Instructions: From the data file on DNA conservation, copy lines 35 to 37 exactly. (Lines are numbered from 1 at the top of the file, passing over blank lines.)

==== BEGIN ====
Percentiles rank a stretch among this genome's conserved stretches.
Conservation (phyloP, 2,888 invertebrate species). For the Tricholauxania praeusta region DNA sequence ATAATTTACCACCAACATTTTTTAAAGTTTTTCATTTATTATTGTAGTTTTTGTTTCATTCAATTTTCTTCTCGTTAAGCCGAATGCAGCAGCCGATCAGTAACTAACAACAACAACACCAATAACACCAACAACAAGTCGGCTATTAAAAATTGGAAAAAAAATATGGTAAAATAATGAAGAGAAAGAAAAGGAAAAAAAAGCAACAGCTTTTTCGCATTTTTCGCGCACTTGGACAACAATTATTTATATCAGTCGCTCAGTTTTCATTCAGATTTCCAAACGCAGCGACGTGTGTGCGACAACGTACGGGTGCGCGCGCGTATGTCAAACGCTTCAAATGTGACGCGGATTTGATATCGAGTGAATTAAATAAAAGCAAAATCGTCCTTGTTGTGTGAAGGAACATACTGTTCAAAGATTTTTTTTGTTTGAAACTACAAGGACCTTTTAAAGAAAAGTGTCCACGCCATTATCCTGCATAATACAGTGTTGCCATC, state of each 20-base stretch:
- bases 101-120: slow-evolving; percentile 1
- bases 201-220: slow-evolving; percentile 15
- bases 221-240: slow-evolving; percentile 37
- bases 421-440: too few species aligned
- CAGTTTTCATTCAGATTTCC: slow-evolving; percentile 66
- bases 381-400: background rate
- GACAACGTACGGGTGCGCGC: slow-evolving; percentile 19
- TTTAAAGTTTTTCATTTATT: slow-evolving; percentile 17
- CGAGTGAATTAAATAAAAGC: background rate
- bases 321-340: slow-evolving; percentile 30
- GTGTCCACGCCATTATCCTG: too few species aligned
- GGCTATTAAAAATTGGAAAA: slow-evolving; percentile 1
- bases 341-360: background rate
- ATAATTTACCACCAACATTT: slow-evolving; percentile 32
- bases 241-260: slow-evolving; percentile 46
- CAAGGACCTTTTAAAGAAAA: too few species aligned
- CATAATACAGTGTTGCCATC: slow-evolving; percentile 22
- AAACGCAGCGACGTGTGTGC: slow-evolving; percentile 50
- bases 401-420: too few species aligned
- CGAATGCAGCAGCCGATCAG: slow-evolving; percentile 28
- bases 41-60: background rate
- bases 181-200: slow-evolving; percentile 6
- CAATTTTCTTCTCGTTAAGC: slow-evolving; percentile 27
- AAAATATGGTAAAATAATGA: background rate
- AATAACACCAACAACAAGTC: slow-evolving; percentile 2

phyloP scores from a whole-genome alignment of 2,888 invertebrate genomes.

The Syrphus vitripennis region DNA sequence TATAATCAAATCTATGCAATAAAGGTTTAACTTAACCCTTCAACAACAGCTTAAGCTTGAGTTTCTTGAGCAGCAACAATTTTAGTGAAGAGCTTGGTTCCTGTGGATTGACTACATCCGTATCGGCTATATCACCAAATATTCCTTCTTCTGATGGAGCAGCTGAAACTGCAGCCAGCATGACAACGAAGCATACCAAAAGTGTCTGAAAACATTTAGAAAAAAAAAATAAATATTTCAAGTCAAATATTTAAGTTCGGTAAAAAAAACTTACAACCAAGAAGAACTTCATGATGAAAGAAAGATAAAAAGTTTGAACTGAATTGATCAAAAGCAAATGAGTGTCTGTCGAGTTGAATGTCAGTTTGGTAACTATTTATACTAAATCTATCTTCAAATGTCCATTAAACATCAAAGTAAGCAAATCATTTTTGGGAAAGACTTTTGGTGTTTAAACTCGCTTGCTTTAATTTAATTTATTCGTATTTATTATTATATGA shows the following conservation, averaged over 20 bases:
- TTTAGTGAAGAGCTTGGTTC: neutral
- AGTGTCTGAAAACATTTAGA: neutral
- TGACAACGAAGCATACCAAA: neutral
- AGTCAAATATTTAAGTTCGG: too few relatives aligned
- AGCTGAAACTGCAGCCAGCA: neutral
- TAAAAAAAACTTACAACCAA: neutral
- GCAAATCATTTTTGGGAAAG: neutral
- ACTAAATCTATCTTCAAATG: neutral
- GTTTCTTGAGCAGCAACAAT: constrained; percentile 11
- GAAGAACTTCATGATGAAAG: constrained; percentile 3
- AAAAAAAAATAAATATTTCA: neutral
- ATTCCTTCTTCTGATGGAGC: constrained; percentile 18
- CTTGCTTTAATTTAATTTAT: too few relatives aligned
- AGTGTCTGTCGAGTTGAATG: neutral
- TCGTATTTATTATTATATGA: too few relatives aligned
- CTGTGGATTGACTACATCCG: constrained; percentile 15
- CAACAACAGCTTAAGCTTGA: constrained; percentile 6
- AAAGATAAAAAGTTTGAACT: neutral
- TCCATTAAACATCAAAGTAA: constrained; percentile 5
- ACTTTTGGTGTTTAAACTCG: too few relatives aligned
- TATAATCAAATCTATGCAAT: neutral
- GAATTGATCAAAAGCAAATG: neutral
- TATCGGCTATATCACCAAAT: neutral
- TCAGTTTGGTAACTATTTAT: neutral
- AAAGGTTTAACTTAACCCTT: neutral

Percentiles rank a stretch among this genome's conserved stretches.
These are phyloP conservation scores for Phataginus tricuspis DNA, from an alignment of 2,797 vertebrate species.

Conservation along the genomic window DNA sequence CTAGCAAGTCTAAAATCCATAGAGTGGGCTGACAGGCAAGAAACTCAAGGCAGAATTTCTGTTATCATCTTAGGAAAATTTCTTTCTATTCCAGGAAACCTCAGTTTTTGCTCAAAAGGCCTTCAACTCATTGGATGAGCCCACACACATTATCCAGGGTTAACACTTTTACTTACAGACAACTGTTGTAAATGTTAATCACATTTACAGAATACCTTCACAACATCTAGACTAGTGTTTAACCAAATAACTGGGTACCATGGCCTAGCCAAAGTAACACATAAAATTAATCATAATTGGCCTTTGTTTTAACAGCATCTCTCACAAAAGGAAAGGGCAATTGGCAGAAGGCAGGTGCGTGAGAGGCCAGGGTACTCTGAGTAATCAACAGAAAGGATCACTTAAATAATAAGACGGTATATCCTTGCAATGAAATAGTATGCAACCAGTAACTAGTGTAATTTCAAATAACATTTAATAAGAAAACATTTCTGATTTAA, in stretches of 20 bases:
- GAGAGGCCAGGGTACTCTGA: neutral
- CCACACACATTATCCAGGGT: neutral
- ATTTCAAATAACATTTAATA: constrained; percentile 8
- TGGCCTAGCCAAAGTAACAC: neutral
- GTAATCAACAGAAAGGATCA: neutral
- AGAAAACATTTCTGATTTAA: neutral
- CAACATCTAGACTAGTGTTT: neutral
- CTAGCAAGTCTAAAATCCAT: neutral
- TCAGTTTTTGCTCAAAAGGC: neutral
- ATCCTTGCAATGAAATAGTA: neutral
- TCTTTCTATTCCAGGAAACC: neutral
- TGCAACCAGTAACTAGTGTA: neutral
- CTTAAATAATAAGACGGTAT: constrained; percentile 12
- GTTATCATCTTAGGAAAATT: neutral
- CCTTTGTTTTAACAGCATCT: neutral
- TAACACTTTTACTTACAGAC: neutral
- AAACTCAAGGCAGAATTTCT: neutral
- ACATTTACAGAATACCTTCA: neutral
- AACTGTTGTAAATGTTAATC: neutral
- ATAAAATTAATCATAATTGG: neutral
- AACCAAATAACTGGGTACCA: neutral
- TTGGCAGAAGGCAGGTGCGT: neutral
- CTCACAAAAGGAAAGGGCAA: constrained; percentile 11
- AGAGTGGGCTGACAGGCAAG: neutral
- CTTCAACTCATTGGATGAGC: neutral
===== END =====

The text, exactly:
- TAAAAAAAACTTACAACCAA: neutral
- GCAAATCATTTTTGGGAAAG: neutral
- ACTAAATCTATCTTCAAATG: neutral